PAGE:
Centre De La Photographie Genève
NO HELP IN BELIEVING
That the business of photography has links to death is not only known by the Paparazzi. The frozen moment constitutes the essence of photography. After the shutter has been released, every photograph draws us back into the past (it was - somewhere else). Moving images like film, video or electronic animation, hold us in the present (it is now happening - before our eyes). In her installations of static and moving images, the artist Gabriele Leidloff sets up a game of confusion to shatter our faith in images and the illusion of presence that they convey.
Leidloff’s X-ray images disturb because the skeletal structure is missing. We look at fabricated film scenes and their contours correspond to known models. Today, X-ray images are in the service of customs officials and the police as well as art historians attempting to date medieval panel paintings. Leidloff brings X-ray photography back to its origins, in particular, to the earliest interpretations of such images, which today mostly remain the preserve of medical doctors.
The artist also uses ultrasonic, computer tomography, eyetracking and other modern imaging technologies. This is not just to question their truth value as evidence, but to question our faith in scientific images by showing us other new and as yet unseen images.
Thus, she photographs, as in "Ugly Casting", death masks from the archive of a Hamburg museum, including the chance relations of the heads and their visible tenderness. Leidloff mounts these prints into a narrative line, as familiar with film stills, and as a last image shows a TV monitor with film stills moving in a video sequence.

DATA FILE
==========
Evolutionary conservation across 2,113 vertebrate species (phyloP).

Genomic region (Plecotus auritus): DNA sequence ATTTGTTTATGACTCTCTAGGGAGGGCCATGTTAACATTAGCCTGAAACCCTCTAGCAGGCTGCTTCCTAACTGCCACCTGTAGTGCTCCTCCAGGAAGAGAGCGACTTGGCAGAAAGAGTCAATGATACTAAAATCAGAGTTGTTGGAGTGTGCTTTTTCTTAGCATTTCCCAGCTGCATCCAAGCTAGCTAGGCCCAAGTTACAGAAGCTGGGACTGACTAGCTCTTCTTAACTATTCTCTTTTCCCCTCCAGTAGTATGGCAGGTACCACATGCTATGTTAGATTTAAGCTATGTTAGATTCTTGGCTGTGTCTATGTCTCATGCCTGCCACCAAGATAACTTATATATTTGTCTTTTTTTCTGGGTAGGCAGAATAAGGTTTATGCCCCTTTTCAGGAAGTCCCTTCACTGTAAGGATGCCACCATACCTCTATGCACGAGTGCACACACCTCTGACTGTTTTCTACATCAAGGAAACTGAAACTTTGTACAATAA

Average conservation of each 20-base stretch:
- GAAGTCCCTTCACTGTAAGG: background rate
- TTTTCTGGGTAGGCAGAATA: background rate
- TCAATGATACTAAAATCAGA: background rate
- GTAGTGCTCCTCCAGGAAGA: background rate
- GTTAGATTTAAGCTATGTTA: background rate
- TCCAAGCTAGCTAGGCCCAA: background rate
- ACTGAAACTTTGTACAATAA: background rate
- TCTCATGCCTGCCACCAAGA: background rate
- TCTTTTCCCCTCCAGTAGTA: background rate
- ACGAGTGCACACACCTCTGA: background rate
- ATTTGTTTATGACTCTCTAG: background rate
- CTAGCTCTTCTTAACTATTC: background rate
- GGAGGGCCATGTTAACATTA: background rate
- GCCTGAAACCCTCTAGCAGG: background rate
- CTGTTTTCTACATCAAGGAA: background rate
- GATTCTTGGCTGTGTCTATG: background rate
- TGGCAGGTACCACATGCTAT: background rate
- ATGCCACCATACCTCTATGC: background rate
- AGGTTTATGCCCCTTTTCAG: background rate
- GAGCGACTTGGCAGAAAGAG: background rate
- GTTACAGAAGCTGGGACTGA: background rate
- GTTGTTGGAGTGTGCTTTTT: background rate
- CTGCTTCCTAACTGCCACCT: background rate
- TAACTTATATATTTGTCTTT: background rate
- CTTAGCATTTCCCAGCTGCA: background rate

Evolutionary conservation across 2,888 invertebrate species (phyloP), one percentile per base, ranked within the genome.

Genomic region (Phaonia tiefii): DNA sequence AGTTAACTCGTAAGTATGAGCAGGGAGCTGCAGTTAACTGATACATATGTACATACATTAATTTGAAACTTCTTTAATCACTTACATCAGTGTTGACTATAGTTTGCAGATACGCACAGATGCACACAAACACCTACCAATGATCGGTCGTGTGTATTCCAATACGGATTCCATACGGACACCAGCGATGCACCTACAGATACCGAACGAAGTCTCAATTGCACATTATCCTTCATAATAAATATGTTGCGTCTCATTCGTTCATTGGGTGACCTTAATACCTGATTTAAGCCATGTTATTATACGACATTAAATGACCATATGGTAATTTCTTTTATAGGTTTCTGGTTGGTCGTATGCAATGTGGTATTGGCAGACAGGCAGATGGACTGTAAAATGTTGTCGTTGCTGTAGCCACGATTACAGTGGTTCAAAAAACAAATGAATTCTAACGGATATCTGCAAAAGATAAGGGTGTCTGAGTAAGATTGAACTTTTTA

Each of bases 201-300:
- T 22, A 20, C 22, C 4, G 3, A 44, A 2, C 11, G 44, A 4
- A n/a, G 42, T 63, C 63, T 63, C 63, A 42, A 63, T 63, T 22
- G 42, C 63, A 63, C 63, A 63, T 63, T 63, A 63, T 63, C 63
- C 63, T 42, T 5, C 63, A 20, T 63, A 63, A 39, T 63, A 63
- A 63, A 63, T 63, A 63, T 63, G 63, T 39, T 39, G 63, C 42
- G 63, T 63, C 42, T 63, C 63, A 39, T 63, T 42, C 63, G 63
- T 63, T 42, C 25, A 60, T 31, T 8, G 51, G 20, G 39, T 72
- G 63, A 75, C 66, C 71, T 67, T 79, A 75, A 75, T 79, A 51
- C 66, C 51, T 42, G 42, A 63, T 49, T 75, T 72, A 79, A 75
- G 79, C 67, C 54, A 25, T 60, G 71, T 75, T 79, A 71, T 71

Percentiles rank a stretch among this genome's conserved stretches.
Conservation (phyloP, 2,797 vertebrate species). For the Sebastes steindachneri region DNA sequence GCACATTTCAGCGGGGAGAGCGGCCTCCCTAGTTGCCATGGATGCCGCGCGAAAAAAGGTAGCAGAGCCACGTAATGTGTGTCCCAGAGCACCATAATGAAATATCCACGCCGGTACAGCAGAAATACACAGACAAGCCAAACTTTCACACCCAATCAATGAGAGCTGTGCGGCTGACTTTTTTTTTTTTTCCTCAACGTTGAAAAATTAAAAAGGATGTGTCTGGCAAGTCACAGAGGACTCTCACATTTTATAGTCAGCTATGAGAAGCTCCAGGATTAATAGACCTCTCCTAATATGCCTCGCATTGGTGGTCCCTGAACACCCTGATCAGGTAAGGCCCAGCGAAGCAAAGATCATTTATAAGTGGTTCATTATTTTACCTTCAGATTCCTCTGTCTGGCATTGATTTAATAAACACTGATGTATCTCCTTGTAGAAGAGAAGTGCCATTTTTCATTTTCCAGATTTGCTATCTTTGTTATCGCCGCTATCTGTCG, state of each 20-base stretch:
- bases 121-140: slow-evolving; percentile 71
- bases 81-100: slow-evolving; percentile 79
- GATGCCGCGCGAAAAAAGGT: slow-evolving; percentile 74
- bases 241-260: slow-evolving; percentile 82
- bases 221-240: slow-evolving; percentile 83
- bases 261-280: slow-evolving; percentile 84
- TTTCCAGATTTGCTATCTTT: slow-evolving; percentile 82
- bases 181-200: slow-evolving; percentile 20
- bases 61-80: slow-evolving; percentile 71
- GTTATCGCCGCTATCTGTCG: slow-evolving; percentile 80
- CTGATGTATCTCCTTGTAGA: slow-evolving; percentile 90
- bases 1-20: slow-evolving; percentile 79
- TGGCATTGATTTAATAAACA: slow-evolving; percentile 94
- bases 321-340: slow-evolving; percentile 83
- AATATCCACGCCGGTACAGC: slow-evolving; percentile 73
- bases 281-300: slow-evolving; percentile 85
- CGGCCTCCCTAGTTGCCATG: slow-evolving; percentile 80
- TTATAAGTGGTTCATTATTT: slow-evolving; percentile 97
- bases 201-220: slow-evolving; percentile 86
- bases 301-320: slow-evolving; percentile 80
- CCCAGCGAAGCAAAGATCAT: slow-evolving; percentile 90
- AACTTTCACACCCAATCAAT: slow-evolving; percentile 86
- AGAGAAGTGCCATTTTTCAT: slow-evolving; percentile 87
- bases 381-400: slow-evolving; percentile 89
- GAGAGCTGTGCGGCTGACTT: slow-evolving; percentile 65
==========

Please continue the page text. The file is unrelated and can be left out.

In her film, "Ms. Olga de Mooy", the artist dissolves our visual codes. Although we see a lady putting on makeup, we realize that her slow movements are not the result of time lapse photography, but lead us back instead to her age.
In "Moving Visual Object" we are no longer sure of the presence of a human body. Leidloff produces a montage of channel-hopping images of the funeral procession of Princess Diana as it wends its way through narrow London streets. Already the title of the video, "Moving Visual Object”, draws us, as is usually the case with Leidloff, to the visual surface. Was the fetish of the masses, the coffin, perhaps, quite bodiless at this time?
Taking it as granted that photography reflects the past and film the present, we should ask what a "Moving Visual Object" placed in a moving image could mean.
As in Belting’s image anthropology, one could understand the sarcophagus as the first image to be discovered by humanity and, thus, close the circle to Leidloff’s own works.